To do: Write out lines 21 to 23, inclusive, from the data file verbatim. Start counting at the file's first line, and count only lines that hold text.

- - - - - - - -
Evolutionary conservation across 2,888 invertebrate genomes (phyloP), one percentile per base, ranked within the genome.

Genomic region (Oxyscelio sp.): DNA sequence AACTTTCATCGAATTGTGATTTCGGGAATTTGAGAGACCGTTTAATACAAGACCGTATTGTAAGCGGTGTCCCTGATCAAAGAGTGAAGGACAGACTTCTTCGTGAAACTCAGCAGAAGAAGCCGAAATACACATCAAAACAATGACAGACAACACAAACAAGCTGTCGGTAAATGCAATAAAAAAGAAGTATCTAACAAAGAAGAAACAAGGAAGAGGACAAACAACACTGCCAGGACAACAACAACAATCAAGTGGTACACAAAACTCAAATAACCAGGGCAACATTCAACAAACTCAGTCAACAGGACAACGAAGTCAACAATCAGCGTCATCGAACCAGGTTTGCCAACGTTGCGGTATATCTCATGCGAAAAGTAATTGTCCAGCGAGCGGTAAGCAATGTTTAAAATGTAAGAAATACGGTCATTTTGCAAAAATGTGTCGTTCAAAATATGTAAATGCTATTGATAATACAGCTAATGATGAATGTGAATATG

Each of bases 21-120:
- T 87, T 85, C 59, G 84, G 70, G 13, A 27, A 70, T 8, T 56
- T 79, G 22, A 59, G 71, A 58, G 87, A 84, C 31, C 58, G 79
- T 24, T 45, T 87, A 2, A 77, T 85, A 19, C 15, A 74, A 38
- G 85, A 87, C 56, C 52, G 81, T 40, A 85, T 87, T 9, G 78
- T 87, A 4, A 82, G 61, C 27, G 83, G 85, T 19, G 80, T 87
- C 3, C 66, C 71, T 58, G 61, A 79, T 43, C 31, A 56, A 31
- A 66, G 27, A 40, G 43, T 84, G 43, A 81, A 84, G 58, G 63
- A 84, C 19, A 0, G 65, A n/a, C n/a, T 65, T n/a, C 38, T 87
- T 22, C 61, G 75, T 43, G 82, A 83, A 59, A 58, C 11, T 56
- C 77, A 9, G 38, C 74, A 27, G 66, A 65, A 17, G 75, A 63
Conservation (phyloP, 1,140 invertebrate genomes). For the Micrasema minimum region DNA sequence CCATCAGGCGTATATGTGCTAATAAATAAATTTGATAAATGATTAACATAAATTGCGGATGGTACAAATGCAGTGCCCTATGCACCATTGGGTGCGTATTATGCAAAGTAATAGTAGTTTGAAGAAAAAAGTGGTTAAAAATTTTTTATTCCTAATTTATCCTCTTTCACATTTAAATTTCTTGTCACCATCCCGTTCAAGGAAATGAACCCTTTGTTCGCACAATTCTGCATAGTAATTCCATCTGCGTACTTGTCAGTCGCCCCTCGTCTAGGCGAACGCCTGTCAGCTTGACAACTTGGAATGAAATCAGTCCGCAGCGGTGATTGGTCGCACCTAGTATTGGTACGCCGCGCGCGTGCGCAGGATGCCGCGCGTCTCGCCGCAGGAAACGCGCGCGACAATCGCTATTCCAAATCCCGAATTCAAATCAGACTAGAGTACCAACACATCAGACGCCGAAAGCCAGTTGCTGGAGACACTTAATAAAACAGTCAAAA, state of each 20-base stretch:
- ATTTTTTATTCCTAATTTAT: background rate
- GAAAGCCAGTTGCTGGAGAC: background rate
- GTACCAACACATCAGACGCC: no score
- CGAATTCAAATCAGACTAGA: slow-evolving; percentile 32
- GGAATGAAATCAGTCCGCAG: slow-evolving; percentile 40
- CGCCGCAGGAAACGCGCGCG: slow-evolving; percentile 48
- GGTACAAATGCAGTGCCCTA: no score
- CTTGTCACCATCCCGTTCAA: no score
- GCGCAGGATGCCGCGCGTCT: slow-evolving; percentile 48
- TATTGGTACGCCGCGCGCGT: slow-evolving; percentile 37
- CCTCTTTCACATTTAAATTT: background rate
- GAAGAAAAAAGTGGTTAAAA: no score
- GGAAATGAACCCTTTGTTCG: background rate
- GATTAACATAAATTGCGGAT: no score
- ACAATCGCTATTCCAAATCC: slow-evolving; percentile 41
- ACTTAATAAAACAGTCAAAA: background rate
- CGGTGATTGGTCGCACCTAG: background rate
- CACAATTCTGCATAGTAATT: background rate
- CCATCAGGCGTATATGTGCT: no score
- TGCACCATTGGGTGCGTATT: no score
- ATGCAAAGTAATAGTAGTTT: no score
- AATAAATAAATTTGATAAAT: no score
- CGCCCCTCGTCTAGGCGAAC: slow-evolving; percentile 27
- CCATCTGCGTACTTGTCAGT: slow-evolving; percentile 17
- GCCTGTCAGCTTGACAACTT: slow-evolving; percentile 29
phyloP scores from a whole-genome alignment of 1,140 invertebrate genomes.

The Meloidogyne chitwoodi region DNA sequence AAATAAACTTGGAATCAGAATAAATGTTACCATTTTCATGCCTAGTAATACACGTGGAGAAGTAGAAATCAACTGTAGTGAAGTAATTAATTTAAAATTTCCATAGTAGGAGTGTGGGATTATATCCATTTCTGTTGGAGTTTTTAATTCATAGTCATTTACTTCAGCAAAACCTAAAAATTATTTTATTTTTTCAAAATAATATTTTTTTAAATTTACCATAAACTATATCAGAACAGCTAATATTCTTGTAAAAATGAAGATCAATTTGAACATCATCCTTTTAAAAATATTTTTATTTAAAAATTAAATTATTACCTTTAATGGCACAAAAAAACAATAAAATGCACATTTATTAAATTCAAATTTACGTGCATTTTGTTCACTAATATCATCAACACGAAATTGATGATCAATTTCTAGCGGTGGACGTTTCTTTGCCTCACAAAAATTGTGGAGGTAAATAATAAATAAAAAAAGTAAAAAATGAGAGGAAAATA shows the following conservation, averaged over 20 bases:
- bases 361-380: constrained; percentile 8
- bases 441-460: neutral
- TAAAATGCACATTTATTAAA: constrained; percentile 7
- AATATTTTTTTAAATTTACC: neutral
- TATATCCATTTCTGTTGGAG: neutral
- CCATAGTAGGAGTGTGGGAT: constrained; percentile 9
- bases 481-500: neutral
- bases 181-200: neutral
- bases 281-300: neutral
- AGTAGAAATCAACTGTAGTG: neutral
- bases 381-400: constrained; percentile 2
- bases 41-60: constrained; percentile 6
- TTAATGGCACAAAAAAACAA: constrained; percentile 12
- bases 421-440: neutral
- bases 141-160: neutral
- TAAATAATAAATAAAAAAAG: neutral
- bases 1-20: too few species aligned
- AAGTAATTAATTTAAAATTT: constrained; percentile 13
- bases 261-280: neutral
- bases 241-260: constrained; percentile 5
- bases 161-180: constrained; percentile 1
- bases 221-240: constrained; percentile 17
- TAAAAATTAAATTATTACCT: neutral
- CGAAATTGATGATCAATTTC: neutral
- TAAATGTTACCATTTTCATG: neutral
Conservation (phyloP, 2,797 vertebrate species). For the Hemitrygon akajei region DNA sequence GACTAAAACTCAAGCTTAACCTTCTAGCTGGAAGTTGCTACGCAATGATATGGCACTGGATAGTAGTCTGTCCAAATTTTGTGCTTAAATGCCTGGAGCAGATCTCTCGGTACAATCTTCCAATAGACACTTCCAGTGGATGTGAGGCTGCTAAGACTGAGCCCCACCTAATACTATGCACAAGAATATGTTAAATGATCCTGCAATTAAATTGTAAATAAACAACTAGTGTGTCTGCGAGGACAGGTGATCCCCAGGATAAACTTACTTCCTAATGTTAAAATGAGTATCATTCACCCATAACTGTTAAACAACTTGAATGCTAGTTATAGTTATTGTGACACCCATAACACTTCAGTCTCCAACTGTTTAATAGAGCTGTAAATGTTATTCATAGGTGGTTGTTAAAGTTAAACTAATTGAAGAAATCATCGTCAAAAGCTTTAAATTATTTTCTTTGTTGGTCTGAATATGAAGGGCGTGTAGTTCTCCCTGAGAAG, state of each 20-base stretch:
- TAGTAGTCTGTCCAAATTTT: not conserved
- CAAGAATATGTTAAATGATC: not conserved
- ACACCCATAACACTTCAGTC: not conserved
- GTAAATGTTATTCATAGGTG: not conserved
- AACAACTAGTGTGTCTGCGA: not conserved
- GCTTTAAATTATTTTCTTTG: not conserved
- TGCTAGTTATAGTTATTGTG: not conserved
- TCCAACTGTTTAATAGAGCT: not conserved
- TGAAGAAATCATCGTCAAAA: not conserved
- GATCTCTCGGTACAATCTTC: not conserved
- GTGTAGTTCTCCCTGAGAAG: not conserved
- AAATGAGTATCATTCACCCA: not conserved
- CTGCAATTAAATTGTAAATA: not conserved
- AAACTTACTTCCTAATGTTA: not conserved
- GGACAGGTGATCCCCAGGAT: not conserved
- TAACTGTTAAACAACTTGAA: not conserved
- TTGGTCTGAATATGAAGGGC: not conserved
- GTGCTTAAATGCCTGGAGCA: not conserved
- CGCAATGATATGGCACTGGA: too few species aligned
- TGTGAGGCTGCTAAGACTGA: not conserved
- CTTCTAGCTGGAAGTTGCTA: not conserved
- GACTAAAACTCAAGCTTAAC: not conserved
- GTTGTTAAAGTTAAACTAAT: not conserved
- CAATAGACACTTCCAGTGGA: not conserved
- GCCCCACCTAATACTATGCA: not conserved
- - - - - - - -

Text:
- GGTACAAATGCAGTGCCCTA: no score
- CTTGTCACCATCCCGTTCAA: no score
- GCGCAGGATGCCGCGCGTCT: slow-evolving; percentile 48